New Zealand is absolutely one of my favorites, among all those countries I have visited. This is because it is rare for such diversity of nature to be found in such a small geographical area. On its two major islands, you can find subtropical forests, ice fields, empty beaches, and hilly grasslands. Detailed here, North Island possesses a somewhat warmer climate than the South, and a larger amount of cultivated land. The destinations shown are selected to attract lovers of the great outdoors and nature; although the towns and cities have their own allure, it was the pure, unblemished, natural landscapes which drew me to this place. Don’t miss these five spots on North Island.
One place worth the visit is the Ninety Mile Beach that transverses the Tasman Sea coast up to the very end of North Island. A huge sweep of sand extends as far as the eyes can see and it is so peaceful, as the only sounds come from the wind and the constant waves crashing from the Tasman Sea. As it is closer to 60 rather than 90 miles in length, both ends can only be viewed from an airplane. You’d be best off with an organized tour, since a lot of hired vehicles do not have insurance for sand driving. As an added treat, the excursion visits Cape Reinga situated at the northern point of New Zealand.
Slightly east along the Pacific, Bay of Islands is a favorite retreat, especially during the summer months. Not as large as Paihia, and accessible by ferry, we chose Russell for our stopover. Just as implied by its name, The Bay is a sheltered region of sea containing little wooded islands, some of which are inhabited. Taking the boat from the Bay of Islands to the Hole in the Rock in the South Pacific is a trip not to be missed. You can typically view dolphins on the expedition past the secluded sandy beaches of the inner bay to Cape Brett and the vast ocean where the Hole in the Rock is located, an enormous cavern running through a rocky island.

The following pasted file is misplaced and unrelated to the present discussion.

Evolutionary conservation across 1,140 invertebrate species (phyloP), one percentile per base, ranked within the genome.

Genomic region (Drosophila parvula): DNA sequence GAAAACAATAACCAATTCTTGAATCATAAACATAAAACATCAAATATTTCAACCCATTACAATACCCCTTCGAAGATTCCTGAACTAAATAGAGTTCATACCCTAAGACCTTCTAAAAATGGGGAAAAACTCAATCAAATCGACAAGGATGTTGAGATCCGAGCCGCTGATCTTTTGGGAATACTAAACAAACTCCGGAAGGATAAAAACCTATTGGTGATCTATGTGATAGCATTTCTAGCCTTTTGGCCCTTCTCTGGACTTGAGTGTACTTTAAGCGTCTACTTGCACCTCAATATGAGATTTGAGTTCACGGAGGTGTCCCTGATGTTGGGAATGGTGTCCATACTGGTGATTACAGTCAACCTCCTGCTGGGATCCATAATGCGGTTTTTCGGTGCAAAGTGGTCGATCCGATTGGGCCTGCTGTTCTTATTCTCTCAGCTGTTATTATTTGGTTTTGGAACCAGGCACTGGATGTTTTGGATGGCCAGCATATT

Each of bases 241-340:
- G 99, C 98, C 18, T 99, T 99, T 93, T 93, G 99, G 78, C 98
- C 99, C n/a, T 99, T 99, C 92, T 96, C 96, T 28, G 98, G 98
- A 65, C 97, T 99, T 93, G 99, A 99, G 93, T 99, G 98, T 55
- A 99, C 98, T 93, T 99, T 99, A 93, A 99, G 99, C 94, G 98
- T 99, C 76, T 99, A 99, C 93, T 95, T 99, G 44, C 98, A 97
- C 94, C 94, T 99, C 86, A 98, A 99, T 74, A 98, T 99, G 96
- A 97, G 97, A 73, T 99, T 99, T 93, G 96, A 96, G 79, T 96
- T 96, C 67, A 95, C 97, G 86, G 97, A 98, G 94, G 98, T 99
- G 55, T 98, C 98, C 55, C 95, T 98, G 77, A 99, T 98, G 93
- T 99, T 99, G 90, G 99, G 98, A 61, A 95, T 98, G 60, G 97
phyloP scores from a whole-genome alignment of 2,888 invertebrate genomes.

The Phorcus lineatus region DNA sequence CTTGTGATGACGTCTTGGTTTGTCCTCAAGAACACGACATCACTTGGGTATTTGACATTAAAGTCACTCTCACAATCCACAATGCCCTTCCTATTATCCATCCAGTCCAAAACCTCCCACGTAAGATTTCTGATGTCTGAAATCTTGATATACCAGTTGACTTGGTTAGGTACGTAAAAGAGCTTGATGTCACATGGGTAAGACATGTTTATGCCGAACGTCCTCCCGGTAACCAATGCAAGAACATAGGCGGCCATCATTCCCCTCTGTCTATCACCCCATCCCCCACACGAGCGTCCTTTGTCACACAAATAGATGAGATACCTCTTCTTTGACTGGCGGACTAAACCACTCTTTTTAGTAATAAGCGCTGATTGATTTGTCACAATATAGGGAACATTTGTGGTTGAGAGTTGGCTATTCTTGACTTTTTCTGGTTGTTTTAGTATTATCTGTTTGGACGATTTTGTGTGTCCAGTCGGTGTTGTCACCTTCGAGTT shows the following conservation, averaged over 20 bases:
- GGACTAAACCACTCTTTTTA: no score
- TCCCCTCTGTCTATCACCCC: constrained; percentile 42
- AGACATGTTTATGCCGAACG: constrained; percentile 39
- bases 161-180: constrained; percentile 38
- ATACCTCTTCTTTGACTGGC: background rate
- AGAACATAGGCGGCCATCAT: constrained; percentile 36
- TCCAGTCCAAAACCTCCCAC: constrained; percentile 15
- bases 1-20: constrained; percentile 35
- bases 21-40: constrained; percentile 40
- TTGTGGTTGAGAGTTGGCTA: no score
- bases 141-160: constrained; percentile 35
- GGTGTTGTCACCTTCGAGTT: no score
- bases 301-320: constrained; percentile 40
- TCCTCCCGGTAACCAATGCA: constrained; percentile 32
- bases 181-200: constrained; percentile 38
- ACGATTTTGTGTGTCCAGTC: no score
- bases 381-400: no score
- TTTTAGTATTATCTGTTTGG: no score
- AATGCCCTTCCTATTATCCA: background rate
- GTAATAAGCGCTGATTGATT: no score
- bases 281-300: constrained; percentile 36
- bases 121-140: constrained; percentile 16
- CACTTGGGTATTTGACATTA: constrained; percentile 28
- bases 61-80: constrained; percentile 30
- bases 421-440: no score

A couple miles West of Auckland, the largest city in New Zealand, the Waitakere Ranges are located, comprising an area of steep hills, covered in thick rainforest, otherwise known as native bush. Above a canopy of tree ferns with a jungle-like appearance, the visitor centre with wooden walkways is found, that provides forest views on the one side, and of Auckland in the distance on the other. Continuing to the Tasman Sea, you will reach Karekare Beach, or the amazing Pihar Beach, overlooked by Lion Rock. You can not drive to this beach, which is often the case with the most desirable ones.
The Waimangu Volcanic Valley is located approximately 20 miles to the south of the hot springs and geysers area of Rotorua. In 1868, Mount Tarawera erupted, transforming the surrounding area and creating the massive valley, Waimangu. Wander through a valley, now forested, using a safe trail leading by boiling lakes, old craters, and a streaming river that flows the length of this valley, to a vantage point where the volcano can be viewed. This is great for those who liked the hot springs in Rotorua!
At a height of about 1100 meters, Whakapapa (pronounced Fakapapa) reigns as the township or village at the highest altitude in New Zealand. Located in Tongariro National Park, it is just to the south of Lake Taupo at the base of the 2797 meters Mt Ruapehu, the tallest mountain on North Island. Three volcanoes dominate the surrounding area, or the rough, high grassland, otherwise known as the tussock country, Mt Ngauruhoe (cone shaped), Mt Ruapehu, and Mt Tongariro, which is where the name of the park comes from. Two well-known hikes, Tongariro Crossing, and the magnificent hike to Ruapehu’s crater, make this area very popular with hikers. Located atop the Bruce Road going away from the town is the biggest ski area of New Zealand. Whakapapa contains a campsite near the village center.